Changes from EPA Method 218.6 to 218.7 Yield Improved Detection Limits for Hexavalent Chromium

E-Separation Solutions

E-Separation Solutions-03-01-2012, Volume 0, Issue 0

Chromium is a naturally occurring metal that is widely used in steel making, plating, tanning, paints, dyes, and wood preservation. The most common environmental forms are trivalent Cr(III), hexavalent Cr(VI), and the metallic form Cr.

Chromium is a naturally occurring metal that is widely used in steel making, plating, tanning, paints, dyes, and wood preservation. The most common environmental forms are trivalent Cr(III), hexavalent Cr(VI), and the metallic form Cr. The trivalent form is a nutrient and sold as a nutritional supplement, while Cr(VI) is a highly toxic carcinogen and regulated by the US EPA in drinking water and certain waste waters.1, 2 Cr(VI) is also monitored in soils, sludges, sediments, concrete, and leather to prevent exposure. In the US, the Criteria for Maximum Concentration is 0.016 µg/L for surface waters. Many countries also have discharge regulations, including Argentina, Russia and Italy (0.2 mg/L); Brazil, Mexico and Poland (0.5 mg/L); and Hungary (0.1 mg/L). Some countries have set a range for their discharge limits depending on the type of water, such as Chile (0.05–0.2 mg/L) and Tunisia (0.01–0.5 mg/L).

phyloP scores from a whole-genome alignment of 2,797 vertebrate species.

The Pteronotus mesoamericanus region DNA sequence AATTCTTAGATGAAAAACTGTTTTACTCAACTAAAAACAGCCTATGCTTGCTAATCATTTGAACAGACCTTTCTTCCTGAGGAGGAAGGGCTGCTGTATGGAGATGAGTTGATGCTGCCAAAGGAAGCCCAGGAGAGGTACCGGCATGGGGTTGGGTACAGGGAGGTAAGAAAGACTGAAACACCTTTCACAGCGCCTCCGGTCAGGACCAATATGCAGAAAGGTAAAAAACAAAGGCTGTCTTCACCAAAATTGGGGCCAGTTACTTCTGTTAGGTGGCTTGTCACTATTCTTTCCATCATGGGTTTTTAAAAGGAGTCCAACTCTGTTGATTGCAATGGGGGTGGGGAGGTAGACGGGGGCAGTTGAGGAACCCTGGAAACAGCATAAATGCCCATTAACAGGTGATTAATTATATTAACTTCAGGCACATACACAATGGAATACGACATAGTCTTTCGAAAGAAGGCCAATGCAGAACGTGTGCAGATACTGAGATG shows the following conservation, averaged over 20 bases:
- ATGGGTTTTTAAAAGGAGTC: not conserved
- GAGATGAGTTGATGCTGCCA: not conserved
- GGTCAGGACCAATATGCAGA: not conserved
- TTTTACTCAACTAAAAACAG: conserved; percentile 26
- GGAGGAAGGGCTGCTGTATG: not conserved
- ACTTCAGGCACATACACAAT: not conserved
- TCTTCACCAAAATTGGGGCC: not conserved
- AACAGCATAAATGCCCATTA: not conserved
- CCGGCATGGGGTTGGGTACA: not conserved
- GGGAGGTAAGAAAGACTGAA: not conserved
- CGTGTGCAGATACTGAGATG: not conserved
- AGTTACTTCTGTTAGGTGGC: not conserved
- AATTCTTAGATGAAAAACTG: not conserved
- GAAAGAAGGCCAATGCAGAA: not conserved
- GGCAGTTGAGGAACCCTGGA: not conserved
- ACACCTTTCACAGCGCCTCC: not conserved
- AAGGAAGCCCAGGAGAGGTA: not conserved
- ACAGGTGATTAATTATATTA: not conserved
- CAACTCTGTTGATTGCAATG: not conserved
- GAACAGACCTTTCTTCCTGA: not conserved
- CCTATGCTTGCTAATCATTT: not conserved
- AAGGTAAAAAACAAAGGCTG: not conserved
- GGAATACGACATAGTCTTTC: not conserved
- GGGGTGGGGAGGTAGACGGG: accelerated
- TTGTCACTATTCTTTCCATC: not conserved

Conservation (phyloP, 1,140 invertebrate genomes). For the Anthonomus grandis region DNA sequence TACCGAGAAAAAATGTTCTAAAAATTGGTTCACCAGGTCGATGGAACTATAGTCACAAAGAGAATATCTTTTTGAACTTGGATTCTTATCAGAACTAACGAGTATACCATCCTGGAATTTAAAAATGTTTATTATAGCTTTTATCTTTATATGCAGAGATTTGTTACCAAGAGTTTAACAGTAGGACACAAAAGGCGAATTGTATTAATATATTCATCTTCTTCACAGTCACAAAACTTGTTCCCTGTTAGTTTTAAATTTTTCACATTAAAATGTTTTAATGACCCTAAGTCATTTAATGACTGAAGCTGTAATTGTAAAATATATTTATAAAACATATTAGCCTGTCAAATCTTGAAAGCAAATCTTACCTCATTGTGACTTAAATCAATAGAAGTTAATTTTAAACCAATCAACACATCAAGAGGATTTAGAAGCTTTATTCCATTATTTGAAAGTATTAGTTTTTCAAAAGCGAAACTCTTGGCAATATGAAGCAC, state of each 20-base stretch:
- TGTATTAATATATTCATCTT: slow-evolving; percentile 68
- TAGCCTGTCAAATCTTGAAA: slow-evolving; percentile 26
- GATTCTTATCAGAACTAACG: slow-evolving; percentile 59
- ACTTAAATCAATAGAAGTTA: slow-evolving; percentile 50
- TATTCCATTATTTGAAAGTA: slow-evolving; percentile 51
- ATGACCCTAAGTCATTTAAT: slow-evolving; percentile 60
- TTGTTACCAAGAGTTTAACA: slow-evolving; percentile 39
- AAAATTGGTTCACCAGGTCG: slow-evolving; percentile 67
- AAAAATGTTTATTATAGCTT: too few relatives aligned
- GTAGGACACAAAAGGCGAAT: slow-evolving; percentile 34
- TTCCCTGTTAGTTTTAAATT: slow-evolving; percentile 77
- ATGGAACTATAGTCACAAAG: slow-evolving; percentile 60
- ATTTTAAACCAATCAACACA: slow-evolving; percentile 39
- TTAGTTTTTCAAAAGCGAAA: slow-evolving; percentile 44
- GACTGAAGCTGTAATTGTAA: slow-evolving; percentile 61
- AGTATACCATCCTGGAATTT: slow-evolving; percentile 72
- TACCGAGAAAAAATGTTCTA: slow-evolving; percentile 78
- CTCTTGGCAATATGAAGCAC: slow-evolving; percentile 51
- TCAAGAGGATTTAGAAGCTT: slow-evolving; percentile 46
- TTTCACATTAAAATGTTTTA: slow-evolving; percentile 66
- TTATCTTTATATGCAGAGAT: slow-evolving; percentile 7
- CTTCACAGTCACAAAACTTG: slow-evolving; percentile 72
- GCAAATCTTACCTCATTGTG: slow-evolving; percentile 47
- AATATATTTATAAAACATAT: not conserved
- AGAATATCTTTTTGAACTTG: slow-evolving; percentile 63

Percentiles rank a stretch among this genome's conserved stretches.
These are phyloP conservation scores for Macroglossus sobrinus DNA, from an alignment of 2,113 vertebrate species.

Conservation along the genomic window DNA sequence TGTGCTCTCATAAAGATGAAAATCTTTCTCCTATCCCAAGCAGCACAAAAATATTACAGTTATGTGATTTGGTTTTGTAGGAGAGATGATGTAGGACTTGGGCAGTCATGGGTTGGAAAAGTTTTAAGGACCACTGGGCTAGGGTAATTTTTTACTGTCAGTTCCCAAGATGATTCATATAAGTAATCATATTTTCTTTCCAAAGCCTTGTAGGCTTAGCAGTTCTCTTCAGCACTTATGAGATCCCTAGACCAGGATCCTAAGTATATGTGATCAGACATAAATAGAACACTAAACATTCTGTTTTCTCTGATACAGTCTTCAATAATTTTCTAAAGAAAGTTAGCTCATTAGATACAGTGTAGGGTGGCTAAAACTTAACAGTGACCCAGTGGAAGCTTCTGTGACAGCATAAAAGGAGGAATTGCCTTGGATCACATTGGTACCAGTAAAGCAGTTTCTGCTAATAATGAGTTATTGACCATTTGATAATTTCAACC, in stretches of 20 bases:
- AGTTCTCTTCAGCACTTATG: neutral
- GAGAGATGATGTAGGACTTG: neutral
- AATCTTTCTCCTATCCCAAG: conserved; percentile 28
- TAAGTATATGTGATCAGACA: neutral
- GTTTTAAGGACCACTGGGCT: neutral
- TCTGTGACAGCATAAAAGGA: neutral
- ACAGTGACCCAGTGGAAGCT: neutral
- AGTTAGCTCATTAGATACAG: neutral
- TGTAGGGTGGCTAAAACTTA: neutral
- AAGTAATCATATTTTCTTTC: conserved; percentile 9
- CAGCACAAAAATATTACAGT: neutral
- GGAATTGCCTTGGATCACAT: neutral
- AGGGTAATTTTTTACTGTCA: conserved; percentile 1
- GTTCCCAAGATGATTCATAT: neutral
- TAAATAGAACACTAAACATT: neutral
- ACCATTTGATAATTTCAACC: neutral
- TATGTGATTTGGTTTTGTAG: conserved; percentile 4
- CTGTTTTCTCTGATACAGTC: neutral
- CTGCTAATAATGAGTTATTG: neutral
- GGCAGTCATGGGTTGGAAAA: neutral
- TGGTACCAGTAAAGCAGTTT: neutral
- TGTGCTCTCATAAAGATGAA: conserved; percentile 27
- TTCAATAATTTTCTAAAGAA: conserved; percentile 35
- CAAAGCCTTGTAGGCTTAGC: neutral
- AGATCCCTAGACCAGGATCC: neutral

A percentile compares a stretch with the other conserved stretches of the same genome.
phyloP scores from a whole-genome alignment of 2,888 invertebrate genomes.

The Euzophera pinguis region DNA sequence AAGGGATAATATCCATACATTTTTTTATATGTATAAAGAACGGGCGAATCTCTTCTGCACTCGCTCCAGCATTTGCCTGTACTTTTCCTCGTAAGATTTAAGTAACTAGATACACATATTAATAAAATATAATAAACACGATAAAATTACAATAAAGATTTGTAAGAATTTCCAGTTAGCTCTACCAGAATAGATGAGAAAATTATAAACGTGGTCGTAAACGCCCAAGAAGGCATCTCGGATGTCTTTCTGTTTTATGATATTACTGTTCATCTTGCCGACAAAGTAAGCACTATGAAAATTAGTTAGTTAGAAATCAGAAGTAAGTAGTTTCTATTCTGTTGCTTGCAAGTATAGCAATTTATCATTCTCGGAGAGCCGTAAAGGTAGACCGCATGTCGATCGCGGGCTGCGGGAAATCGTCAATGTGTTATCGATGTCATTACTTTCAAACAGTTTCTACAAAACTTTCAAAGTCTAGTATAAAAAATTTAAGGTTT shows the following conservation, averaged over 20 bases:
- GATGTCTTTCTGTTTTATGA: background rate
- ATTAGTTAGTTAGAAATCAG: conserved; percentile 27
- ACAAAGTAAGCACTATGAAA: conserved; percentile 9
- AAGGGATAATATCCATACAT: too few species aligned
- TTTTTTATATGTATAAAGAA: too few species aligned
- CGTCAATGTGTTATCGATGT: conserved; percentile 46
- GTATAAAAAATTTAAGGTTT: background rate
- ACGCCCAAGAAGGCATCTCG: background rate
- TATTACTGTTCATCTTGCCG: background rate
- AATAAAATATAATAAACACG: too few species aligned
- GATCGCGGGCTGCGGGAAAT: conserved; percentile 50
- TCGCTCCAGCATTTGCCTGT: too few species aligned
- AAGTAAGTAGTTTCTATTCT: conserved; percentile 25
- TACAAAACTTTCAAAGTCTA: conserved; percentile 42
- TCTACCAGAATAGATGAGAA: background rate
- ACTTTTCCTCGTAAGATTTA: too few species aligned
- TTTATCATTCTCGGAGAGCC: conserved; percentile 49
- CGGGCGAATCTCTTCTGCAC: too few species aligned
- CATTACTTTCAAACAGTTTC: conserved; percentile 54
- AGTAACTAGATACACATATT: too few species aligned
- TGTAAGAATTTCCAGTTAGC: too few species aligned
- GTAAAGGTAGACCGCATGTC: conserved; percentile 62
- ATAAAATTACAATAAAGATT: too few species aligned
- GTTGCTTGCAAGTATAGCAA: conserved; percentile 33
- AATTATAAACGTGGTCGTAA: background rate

Click here for the full article in The Column